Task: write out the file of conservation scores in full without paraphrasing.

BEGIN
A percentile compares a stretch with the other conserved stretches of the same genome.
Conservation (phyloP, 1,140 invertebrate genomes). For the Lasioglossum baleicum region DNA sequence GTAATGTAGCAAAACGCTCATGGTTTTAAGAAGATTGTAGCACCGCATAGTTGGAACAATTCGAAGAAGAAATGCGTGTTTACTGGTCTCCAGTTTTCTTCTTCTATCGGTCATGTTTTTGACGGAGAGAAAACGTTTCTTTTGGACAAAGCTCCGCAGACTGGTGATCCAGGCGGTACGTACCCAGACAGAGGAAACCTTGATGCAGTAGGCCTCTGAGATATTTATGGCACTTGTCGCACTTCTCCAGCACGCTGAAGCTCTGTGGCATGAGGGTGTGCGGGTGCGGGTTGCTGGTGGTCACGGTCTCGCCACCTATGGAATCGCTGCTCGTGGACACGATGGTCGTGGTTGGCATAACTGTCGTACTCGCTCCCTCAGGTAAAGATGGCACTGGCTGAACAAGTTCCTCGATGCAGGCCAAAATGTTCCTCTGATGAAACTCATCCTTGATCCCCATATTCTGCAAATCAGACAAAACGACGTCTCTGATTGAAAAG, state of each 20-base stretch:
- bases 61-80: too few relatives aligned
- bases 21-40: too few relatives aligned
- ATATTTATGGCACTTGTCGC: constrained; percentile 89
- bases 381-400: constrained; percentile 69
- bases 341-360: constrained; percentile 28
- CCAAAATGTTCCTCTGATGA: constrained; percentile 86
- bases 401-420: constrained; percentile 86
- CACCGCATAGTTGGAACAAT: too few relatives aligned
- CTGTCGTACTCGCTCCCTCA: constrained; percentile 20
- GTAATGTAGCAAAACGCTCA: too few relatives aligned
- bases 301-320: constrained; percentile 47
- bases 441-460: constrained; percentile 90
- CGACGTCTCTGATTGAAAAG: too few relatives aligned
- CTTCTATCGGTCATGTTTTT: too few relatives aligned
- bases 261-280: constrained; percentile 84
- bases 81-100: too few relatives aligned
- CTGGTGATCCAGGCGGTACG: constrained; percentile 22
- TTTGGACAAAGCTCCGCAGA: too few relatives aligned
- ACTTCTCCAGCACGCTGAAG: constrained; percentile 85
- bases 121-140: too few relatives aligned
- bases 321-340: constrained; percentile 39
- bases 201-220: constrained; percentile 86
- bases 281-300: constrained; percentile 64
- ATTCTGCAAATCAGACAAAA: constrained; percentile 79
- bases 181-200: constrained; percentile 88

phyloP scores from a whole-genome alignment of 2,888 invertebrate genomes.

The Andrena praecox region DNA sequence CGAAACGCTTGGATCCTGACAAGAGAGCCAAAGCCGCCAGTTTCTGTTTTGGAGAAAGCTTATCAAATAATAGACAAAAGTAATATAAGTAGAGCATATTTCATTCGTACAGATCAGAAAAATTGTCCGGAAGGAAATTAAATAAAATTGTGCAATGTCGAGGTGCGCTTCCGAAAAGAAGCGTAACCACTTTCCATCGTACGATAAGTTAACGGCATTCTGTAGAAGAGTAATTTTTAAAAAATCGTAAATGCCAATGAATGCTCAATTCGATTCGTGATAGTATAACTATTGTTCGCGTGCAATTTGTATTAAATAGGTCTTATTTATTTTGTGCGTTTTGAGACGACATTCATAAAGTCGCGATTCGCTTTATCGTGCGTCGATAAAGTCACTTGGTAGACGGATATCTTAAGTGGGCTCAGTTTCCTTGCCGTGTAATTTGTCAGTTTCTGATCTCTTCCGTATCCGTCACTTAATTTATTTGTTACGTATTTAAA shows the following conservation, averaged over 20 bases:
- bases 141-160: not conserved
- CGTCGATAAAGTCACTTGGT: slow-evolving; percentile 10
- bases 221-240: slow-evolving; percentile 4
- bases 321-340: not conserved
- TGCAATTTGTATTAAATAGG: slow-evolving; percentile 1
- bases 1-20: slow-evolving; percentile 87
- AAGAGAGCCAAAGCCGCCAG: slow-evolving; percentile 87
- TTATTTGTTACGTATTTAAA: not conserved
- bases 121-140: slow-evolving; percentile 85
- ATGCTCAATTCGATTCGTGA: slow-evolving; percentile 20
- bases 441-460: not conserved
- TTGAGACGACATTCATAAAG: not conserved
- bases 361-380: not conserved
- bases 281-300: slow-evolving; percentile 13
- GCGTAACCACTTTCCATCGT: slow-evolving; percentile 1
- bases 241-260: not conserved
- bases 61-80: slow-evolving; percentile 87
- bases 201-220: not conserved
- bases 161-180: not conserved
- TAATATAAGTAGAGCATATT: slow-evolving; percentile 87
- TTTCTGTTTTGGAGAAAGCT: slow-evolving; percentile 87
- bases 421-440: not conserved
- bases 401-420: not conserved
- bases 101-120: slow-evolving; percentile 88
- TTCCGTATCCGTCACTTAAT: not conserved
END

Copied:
A percentile compares a stretch with the other conserved stretches of the same genome.
Conservation (phyloP, 1,140 invertebrate genomes). For the Lasioglossum baleicum region DNA sequence GTAATGTAGCAAAACGCTCATGGTTTTAAGAAGATTGTAGCACCGCATAGTTGGAACAATTCGAAGAAGAAATGCGTGTTTACTGGTCTCCAGTTTTCTTCTTCTATCGGTCATGTTTTTGACGGAGAGAAAACGTTTCTTTTGGACAAAGCTCCGCAGACTGGTGATCCAGGCGGTACGTACCCAGACAGAGGAAACCTTGATGCAGTAGGCCTCTGAGATATTTATGGCACTTGTCGCACTTCTCCAGCACGCTGAAGCTCTGTGGCATGAGGGTGTGCGGGTGCGGGTTGCTGGTGGTCACGGTCTCGCCACCTATGGAATCGCTGCTCGTGGACACGATGGTCGTGGTTGGCATAACTGTCGTACTCGCTCCCTCAGGTAAAGATGGCACTGGCTGAACAAGTTCCTCGATGCAGGCCAAAATGTTCCTCTGATGAAACTCATCCTTGATCCCCATATTCTGCAAATCAGACAAAACGACGTCTCTGATTGAAAAG, state of each 20-base stretch:
- bases 61-80: too few relatives aligned
- bases 21-40: too few relatives aligned
- ATATTTATGGCACTTGTCGC: constrained; percentile 89
- bases 381-400: constrained; percentile 69
- bases 341-360: constrained; percentile 28
- CCAAAATGTTCCTCTGATGA: constrained; percentile 86
- bases 401-420: constrained; percentile 86
- CACCGCATAGTTGGAACAAT: too few relatives aligned
- CTGTCGTACTCGCTCCCTCA: constrained; percentile 20
- GTAATGTAGCAAAACGCTCA: too few relatives aligned
- bases 301-320: constrained; percentile 47
- bases 441-460: constrained; percentile 90
- CGACGTCTCTGATTGAAAAG: too few relatives aligned
- CTTCTATCGGTCATGTTTTT: too few relatives aligned
- bases 261-280: constrained; percentile 84
- bases 81-100: too few relatives aligned
- CTGGTGATCCAGGCGGTACG: constrained; percentile 22
- TTTGGACAAAGCTCCGCAGA: too few relatives aligned
- ACTTCTCCAGCACGCTGAAG: constrained; percentile 85
- bases 121-140: too few relatives aligned
- bases 321-340: constrained; percentile 39
- bases 201-220: constrained; percentile 86
- bases 281-300: constrained; percentile 64
- ATTCTGCAAATCAGACAAAA: constrained; percentile 79
- bases 181-200: constrained; percentile 88

phyloP scores from a whole-genome alignment of 2,888 invertebrate genomes.

The Andrena praecox region DNA sequence CGAAACGCTTGGATCCTGACAAGAGAGCCAAAGCCGCCAGTTTCTGTTTTGGAGAAAGCTTATCAAATAATAGACAAAAGTAATATAAGTAGAGCATATTTCATTCGTACAGATCAGAAAAATTGTCCGGAAGGAAATTAAATAAAATTGTGCAATGTCGAGGTGCGCTTCCGAAAAGAAGCGTAACCACTTTCCATCGTACGATAAGTTAACGGCATTCTGTAGAAGAGTAATTTTTAAAAAATCGTAAATGCCAATGAATGCTCAATTCGATTCGTGATAGTATAACTATTGTTCGCGTGCAATTTGTATTAAATAGGTCTTATTTATTTTGTGCGTTTTGAGACGACATTCATAAAGTCGCGATTCGCTTTATCGTGCGTCGATAAAGTCACTTGGTAGACGGATATCTTAAGTGGGCTCAGTTTCCTTGCCGTGTAATTTGTCAGTTTCTGATCTCTTCCGTATCCGTCACTTAATTTATTTGTTACGTATTTAAA shows the following conservation, averaged over 20 bases:
- bases 141-160: not conserved
- CGTCGATAAAGTCACTTGGT: slow-evolving; percentile 10
- bases 221-240: slow-evolving; percentile 4
- bases 321-340: not conserved
- TGCAATTTGTATTAAATAGG: slow-evolving; percentile 1
- bases 1-20: slow-evolving; percentile 87
- AAGAGAGCCAAAGCCGCCAG: slow-evolving; percentile 87
- TTATTTGTTACGTATTTAAA: not conserved
- bases 121-140: slow-evolving; percentile 85
- ATGCTCAATTCGATTCGTGA: slow-evolving; percentile 20
- bases 441-460: not conserved
- TTGAGACGACATTCATAAAG: not conserved
- bases 361-380: not conserved
- bases 281-300: slow-evolving; percentile 13
- GCGTAACCACTTTCCATCGT: slow-evolving; percentile 1
- bases 241-260: not conserved
- bases 61-80: slow-evolving; percentile 87
- bases 201-220: not conserved
- bases 161-180: not conserved
- TAATATAAGTAGAGCATATT: slow-evolving; percentile 87
- TTTCTGTTTTGGAGAAAGCT: slow-evolving; percentile 87
- bases 421-440: not conserved
- bases 401-420: not conserved
- bases 101-120: slow-evolving; percentile 88
- TTCCGTATCCGTCACTTAAT: not conserved